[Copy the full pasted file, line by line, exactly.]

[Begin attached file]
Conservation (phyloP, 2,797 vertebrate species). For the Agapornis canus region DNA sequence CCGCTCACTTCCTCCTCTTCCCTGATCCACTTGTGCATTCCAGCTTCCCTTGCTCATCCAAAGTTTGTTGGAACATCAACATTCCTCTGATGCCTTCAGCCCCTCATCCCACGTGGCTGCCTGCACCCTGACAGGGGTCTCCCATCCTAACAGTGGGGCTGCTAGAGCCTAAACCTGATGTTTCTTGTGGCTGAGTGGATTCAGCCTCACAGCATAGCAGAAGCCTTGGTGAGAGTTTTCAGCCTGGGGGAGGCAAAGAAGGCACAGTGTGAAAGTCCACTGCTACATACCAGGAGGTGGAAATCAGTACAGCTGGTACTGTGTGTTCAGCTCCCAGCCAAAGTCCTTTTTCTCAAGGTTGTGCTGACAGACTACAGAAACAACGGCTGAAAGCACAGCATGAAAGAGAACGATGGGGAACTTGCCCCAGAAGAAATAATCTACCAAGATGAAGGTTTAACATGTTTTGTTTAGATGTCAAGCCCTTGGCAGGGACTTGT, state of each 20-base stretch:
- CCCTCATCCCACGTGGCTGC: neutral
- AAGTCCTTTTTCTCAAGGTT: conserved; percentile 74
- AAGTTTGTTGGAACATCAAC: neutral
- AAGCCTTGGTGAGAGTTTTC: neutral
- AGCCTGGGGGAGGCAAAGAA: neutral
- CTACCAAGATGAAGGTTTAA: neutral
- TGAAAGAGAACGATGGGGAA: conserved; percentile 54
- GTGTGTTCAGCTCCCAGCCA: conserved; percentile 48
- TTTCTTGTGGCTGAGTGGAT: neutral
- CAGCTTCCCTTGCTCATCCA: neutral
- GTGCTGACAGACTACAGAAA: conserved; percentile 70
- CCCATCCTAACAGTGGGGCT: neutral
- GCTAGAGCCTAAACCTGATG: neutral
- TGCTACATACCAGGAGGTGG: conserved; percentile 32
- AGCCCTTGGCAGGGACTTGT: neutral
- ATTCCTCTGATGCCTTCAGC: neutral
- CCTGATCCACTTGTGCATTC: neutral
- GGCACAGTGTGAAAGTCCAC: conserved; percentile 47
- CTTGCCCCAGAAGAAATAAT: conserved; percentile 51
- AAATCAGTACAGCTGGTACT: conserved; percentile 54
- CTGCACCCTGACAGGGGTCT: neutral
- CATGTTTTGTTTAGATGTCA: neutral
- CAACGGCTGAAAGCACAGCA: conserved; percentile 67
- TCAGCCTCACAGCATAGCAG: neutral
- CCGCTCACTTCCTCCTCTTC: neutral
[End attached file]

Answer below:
Conservation (phyloP, 2,797 vertebrate species). For the Agapornis canus region DNA sequence CCGCTCACTTCCTCCTCTTCCCTGATCCACTTGTGCATTCCAGCTTCCCTTGCTCATCCAAAGTTTGTTGGAACATCAACATTCCTCTGATGCCTTCAGCCCCTCATCCCACGTGGCTGCCTGCACCCTGACAGGGGTCTCCCATCCTAACAGTGGGGCTGCTAGAGCCTAAACCTGATGTTTCTTGTGGCTGAGTGGATTCAGCCTCACAGCATAGCAGAAGCCTTGGTGAGAGTTTTCAGCCTGGGGGAGGCAAAGAAGGCACAGTGTGAAAGTCCACTGCTACATACCAGGAGGTGGAAATCAGTACAGCTGGTACTGTGTGTTCAGCTCCCAGCCAAAGTCCTTTTTCTCAAGGTTGTGCTGACAGACTACAGAAACAACGGCTGAAAGCACAGCATGAAAGAGAACGATGGGGAACTTGCCCCAGAAGAAATAATCTACCAAGATGAAGGTTTAACATGTTTTGTTTAGATGTCAAGCCCTTGGCAGGGACTTGT, state of each 20-base stretch:
- CCCTCATCCCACGTGGCTGC: neutral
- AAGTCCTTTTTCTCAAGGTT: conserved; percentile 74
- AAGTTTGTTGGAACATCAAC: neutral
- AAGCCTTGGTGAGAGTTTTC: neutral
- AGCCTGGGGGAGGCAAAGAA: neutral
- CTACCAAGATGAAGGTTTAA: neutral
- TGAAAGAGAACGATGGGGAA: conserved; percentile 54
- GTGTGTTCAGCTCCCAGCCA: conserved; percentile 48
- TTTCTTGTGGCTGAGTGGAT: neutral
- CAGCTTCCCTTGCTCATCCA: neutral
- GTGCTGACAGACTACAGAAA: conserved; percentile 70
- CCCATCCTAACAGTGGGGCT: neutral
- GCTAGAGCCTAAACCTGATG: neutral
- TGCTACATACCAGGAGGTGG: conserved; percentile 32
- AGCCCTTGGCAGGGACTTGT: neutral
- ATTCCTCTGATGCCTTCAGC: neutral
- CCTGATCCACTTGTGCATTC: neutral
- GGCACAGTGTGAAAGTCCAC: conserved; percentile 47
- CTTGCCCCAGAAGAAATAAT: conserved; percentile 51
- AAATCAGTACAGCTGGTACT: conserved; percentile 54
- CTGCACCCTGACAGGGGTCT: neutral
- CATGTTTTGTTTAGATGTCA: neutral
- CAACGGCTGAAAGCACAGCA: conserved; percentile 67
- TCAGCCTCACAGCATAGCAG: neutral
- CCGCTCACTTCCTCCTCTTC: neutral